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Publication numberUS8188869 B2
Publication typeGrant
Application numberUS 12/871,388
Publication dateMay 29, 2012
Filing dateAug 30, 2010
Priority dateFeb 27, 2007
Also published asUS20100321182
Publication number12871388, 871388, US 8188869 B2, US 8188869B2, US-B2-8188869, US8188869 B2, US8188869B2
InventorsCarole A. Wangrud
Original AssigneeWangrud Carole A
Export CitationBiBTeX, EndNote, RefMan
External Links: USPTO, USPTO Assignment, Espacenet
Kits and methods for monitoring and tracking animals
US 8188869 B2
Abstract
A kit monitoring and tracking the location of at least one animal includes a GPS implant designed to be transplanted subcutaneously into an animal, and capable of communicating spatial information related to the location of the animal. A first receiver allows the user to receive the spatial information communicated from the GPS implant and related to the location of the animal. The first receiver is adapted to transmit the spatial information communicated from the GPS implant to a smartphone.
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Claims(8)
1. A kit for monitoring and tracking the location of at least one animal, the kit comprising:
a GPS implant designed to be transplanted subcutaneously into an animal, the GPS implant capable of communicating spatial information related to the location of the at least one animal;
a first receiver for receiving the spatial information communicated from the GPS implant related to the location of the at least one animal, the first receiver adapted to transmit the spatial information communicated from the GPS implant to a smartphone; and
a location monitoring program loadable onto the smartphone and including a set of instructions, that when executed by the smartphone, causes the smartphone to (a) compare the spatial information communicated from the GPS implant against data entered into a memory of the smartphone, the entered data defining an allowable zone, (b) determine when the at least one animal is outside the allowable zone, (c) communicate response signals when the at least one animal is outside the allowable zone; and to (d) display the location of the GPS implant;
wherein the allowable zone represents selectively either a user-defined perimeter, or a user-defined allowable distance between the smartphone and the GPS implant; and
wherein the location monitoring program further comprises instructions, that when executed by a smartphone having a second GPS receiver for receiving spatial information related to the location of the smartphone, (a) cause the smartphone to display the location of the GPS implant and the location of the smartphone in a split screen mode, the mapped location of the GPS implant alongside a second mapped location of the smartphone, and (b) cause the smartphone to receive the smartphone location information while a user transports the smartphone along a perimeter, and to enter the resulting user-defined perimeter data into the memory of the smartphone.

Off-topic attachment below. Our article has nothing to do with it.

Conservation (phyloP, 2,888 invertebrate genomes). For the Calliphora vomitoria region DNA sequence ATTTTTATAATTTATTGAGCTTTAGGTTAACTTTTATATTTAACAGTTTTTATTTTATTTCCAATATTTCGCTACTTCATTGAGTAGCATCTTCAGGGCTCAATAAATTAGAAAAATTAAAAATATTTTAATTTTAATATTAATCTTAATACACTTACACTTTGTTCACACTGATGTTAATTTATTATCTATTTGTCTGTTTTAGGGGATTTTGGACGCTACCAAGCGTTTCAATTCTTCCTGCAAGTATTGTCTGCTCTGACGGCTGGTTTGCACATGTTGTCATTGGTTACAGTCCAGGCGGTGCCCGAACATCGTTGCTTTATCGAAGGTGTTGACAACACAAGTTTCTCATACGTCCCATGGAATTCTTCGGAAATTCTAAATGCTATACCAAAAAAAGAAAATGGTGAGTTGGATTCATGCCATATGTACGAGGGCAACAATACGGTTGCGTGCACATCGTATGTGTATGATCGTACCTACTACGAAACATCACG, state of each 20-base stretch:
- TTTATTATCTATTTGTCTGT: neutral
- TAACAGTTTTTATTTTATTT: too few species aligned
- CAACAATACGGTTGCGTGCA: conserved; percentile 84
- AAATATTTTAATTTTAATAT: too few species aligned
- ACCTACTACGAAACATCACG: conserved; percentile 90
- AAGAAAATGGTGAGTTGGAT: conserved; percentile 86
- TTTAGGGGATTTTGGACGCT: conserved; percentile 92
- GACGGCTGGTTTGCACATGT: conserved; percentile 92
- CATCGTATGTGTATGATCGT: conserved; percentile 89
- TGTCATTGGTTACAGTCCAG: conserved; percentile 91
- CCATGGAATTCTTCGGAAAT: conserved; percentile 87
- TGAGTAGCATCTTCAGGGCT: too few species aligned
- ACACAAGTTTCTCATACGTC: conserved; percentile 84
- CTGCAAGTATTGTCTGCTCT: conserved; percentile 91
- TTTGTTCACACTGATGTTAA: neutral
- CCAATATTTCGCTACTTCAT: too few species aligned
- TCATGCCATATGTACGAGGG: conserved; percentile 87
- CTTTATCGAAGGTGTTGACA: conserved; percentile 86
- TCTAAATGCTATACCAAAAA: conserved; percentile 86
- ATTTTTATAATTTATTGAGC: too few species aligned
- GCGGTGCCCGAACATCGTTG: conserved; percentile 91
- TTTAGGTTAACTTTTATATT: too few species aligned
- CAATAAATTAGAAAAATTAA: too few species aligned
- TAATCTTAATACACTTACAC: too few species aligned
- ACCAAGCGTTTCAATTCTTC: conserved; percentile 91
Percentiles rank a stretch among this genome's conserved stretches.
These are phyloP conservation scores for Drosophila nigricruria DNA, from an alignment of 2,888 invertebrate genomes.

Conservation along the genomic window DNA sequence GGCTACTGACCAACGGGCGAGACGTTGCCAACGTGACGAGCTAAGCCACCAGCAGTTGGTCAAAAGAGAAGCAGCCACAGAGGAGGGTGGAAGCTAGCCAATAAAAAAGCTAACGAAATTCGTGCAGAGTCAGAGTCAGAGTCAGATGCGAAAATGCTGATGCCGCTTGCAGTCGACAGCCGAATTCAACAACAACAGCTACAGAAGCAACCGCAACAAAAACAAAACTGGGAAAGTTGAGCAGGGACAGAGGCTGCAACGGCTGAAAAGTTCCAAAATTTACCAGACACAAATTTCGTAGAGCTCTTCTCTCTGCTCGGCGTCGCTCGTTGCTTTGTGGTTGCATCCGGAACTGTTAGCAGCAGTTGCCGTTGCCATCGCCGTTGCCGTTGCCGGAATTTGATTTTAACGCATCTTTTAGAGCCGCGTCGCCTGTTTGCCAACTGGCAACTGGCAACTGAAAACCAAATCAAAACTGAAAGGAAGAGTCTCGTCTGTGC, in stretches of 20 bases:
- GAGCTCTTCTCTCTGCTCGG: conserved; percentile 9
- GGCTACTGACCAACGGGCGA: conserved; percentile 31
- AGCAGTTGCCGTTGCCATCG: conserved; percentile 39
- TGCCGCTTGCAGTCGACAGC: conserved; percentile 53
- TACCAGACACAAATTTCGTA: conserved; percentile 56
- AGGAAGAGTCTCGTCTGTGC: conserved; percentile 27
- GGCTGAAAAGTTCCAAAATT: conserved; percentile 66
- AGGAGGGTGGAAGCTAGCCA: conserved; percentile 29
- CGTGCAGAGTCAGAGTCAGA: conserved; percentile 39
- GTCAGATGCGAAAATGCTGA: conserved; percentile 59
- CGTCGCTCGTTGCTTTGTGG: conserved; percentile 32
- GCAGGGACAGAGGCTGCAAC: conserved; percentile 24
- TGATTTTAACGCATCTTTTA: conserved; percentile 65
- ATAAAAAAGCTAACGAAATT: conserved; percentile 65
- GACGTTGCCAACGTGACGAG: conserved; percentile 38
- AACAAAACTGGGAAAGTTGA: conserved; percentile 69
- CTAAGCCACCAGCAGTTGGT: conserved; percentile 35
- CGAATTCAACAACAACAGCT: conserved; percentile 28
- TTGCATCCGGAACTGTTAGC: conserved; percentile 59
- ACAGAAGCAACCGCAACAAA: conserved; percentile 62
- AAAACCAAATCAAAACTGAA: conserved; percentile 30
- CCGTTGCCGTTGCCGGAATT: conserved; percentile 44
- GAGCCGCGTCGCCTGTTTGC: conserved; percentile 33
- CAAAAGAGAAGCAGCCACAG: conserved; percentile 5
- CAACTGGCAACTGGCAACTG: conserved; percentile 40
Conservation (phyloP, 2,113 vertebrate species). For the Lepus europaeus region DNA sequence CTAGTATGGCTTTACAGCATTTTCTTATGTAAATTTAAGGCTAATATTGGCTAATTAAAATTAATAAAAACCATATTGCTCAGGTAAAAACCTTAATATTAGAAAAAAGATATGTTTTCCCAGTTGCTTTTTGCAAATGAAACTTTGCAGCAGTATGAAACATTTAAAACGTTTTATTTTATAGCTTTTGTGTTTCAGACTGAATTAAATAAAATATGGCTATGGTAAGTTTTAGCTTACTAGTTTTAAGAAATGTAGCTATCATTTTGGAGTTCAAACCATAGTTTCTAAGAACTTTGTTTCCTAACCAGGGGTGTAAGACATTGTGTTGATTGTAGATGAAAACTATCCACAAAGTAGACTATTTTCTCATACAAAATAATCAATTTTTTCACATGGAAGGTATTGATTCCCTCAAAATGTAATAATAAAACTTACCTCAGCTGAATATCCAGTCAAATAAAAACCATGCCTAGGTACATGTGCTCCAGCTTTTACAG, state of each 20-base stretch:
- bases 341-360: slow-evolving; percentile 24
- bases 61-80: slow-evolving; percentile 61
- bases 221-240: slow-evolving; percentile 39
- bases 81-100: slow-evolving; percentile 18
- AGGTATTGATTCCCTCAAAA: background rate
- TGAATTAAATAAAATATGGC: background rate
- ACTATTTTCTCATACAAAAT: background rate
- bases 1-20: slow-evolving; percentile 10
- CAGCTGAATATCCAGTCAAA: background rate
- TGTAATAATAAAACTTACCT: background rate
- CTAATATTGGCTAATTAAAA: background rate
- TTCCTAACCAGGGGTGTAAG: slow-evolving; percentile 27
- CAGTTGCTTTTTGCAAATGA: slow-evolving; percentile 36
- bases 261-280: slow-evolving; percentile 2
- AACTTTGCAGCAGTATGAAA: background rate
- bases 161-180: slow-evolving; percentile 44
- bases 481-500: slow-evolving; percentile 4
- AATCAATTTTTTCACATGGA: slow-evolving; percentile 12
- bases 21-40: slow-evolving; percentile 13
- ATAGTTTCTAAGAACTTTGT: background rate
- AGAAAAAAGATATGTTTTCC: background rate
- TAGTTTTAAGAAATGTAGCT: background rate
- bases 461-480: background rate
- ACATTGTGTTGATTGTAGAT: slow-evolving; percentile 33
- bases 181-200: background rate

2. The kit of claim 1, wherein the first receiver is adapted to transmit the spatial information communicated from the GPS implant to a headphone or headset jack on a smartphone.
3. The kit of claim 1, wherein the first receiver comprises a wireless radio transmitter configured to utilize BLUETOOTH® headset technology to transmit the spatial information communicated from the GPS implant to a BLUETOOTH® enabled smartphone.
4. The kit of claim 1, wherein the location monitoring program further includes instructions that when executed by the smartphone cause the smartphone to display the location of the GPS implant and the location of the smartphone on a single map.
5. A method for monitoring and tracking the location of an animal, comprising the steps of:
inserting a GPS implant subcutaneously into the animal, the GPS implant communicating information relating to the location of the animal;
providing a memory of a smartphone with a location monitoring program loadable onto the smartphone and including a set of instructions, that when executed by the smartphone, causes the smartphone to (a) compare the spatial information communicated from the GPS implant against data entered into a memory of the smartphone, the entered data defining an allowable zone, (b) determine when the at least one animal is outside the allowable zone, (c) communicate response signals when the at least one animal is outside the allowable zone; and to (d) display the location of the GPS implant;
wherein the allowable zone represents selectively either a user-defined perimeter, or a user-defined allowable distance between the smartphone and the GPS implant; and
wherein the location monitoring program further comprises instructions, that when executed by a smartphone having a second GPS receiver for receiving spatial information related to the location of the smartphone, (a) cause the smartphone to display the location of the GPS implant and the location of the smartphone in a split screen mode, the mapped location of the GPS implant alongside a second mapped location of the smartphone, and (b) cause the smartphone to receive the smartphone location information while a user transports the smartphone along a perimeter, and to enter the resulting user-defined perimeter data into the memory of the smartphone; and